Lent Becoming A Second Christmas For Charities (The NonProfit Times)

During the 40-day period before Easter known as Lent, Christians of all denominations traditionally focus on praying, fasting and serving the community. Capitalizing on that last pillar, charities that make a push for donations and volunteers during Christmas increasingly see Lent as a similar opportunity.

Can the Catholic church attract new adherents with the Internet? (SCPR.org)

Though many global religions are struggling with membership among the digitally savvy, the Catholic Church’s plight in America is especially dire because its once-preeminent role in educating its youth is dwindling.

Struggle with church continues after emigrants leave Ireland (IrishCentral.com)

Where Micheal O’Leary sought churches in America two decades ago, John Corr now looks for pubs.

Some laity specifically called for a younger, more liberal and more charismatic leader than the retiring Pope Benedict. But many parishioners said the heavy thinking should be left to the electors.

Where God Meets Gallup (L.A. Currents)

The church boasts a tweeting pastor, a webcast sermon, a gay-community outreach program, a connection to the National Football League’s most recognizable quarterback, and dozens of famous and wealthy benefactors. But does any of that make the world a better place?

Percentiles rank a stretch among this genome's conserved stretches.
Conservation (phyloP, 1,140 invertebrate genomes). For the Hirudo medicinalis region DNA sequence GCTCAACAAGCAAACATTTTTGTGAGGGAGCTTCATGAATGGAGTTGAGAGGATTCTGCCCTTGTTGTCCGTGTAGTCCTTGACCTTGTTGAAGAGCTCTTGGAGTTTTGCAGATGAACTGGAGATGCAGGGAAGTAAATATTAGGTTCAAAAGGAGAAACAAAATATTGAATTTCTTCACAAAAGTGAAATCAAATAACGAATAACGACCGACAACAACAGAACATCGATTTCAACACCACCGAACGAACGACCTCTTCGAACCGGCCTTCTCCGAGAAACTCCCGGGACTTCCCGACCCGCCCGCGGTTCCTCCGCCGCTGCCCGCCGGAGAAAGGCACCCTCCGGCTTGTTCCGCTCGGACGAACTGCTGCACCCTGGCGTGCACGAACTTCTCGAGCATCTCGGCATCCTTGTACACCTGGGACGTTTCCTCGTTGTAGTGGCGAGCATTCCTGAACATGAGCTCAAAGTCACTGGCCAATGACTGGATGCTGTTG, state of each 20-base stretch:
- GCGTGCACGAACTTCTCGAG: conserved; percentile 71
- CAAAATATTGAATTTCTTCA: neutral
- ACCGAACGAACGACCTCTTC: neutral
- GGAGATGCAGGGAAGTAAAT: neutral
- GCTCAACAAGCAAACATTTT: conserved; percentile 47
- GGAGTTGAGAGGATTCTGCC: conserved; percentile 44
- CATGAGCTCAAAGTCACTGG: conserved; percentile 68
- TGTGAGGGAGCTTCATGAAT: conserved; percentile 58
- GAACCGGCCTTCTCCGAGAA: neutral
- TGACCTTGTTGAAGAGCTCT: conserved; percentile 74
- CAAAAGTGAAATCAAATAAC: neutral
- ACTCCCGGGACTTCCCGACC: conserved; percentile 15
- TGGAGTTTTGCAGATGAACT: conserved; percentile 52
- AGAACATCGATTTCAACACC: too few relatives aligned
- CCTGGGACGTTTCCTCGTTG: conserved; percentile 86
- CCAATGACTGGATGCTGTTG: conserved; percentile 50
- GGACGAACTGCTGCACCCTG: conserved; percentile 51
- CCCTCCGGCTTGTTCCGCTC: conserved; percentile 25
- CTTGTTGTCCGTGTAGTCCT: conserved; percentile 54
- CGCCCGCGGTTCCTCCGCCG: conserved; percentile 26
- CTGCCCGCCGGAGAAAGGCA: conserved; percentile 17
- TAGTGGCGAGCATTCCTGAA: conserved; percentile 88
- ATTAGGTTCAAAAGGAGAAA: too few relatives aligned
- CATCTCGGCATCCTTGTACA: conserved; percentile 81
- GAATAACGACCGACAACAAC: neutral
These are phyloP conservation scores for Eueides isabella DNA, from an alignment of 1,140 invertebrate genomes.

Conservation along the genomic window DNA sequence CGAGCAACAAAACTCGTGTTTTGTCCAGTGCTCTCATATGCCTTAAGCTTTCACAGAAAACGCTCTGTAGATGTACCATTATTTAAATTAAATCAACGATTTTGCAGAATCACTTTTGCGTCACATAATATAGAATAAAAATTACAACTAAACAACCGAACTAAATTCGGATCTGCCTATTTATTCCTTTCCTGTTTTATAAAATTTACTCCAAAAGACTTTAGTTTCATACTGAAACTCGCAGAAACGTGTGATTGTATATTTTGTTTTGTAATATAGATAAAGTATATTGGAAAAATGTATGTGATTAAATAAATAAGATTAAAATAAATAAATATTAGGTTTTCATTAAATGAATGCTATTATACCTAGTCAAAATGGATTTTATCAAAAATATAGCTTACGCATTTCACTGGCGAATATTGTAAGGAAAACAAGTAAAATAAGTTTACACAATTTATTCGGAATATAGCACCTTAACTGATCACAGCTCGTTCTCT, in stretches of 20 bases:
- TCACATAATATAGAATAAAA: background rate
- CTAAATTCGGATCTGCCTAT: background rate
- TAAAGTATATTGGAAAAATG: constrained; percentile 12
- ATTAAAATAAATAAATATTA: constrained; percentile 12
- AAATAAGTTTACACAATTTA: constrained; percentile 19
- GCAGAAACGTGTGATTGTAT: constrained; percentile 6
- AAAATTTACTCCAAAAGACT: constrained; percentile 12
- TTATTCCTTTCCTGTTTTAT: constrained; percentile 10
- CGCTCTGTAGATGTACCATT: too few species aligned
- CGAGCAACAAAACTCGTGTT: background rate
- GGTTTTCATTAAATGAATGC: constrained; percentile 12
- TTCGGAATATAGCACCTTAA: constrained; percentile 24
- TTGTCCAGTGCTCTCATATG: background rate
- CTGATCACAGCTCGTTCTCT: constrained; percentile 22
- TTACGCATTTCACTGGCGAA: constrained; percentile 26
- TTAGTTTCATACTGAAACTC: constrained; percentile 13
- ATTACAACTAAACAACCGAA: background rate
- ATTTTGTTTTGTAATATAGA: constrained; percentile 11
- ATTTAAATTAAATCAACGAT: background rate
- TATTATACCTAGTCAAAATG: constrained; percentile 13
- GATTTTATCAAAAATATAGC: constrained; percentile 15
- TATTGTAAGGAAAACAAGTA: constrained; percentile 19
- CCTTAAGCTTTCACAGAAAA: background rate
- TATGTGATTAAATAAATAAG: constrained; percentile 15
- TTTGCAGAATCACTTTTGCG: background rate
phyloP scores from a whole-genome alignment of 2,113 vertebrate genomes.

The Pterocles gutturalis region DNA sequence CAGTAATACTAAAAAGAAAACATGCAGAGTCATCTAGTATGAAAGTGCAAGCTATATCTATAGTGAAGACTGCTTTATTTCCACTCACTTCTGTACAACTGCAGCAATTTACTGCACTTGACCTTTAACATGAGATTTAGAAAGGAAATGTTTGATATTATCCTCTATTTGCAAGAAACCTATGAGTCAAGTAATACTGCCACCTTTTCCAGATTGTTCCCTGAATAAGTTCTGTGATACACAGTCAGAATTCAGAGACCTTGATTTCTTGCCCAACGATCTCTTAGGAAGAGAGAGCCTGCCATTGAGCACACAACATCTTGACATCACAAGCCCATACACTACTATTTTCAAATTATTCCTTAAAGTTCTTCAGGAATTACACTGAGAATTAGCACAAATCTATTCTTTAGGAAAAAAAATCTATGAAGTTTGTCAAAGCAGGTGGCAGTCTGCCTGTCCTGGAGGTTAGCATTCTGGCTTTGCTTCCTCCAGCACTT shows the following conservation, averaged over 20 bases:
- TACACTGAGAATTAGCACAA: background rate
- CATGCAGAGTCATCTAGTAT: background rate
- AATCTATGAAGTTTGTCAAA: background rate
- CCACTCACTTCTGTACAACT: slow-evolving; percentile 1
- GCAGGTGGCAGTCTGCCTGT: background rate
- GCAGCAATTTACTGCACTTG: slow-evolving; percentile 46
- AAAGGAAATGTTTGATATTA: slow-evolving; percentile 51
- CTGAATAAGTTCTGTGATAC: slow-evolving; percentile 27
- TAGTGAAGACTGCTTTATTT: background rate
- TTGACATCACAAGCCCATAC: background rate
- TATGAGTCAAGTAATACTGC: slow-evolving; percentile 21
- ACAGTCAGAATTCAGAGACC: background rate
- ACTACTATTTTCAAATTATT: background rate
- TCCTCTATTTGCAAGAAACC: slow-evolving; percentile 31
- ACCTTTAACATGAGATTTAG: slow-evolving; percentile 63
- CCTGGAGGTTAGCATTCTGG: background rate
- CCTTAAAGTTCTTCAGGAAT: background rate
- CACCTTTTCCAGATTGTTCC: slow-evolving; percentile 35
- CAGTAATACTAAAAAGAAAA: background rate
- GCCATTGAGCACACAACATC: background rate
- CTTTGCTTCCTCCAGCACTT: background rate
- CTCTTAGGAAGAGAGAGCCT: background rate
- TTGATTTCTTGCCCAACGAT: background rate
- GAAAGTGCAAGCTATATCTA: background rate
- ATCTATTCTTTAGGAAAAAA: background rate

San Francisco Chronicle Articles

In-Print

BlackBerry’s corporate customers make backup plans

Silicon Valley topic of Bravo reality show

RelayRides to use OnStar for car rentals

Rotten Tomatoes reviews comment policy

Will ‘Linsanity’ take root in Houston?

S.F.’s Xoom sponsors Peru’s Olympic team

SF creates about 5,000 jobs for youth

Techies’ time to shine as Olympics begin

Square’s value to double, analyst says

Olympics: Twitter’s huge, varied impact

YouTube streams Olympics to 64 nations

QuickPay wants to make parking easier

3taps, PadMapper face Craigslist challenge

Turner sale: home run for Bleacher Report

PG&E reports $128 million San Bruno-related costsChevron refinery fire will raise gas prices

California Headphones prepares for boom

Starbucks to use Square for payments

Target attracts job-seekers for SF store

ParkPlease saving spaces for the spot-less

MTV fantasy election targets young voters

App of the week: America’s Economy

Blogs

Students go to mobile app boot camp

NBC, Adobe working to bring Olympics apps to more Androids

Bring a bike-in movie to San Francisco?

QuickPay finding its spot with parking app

Apple to strengthen password reset procedures

Square-Starbucks: A big deal for mobile

Craigslist backs off exclusive rights to ads

Different Takes on Obama’s Prize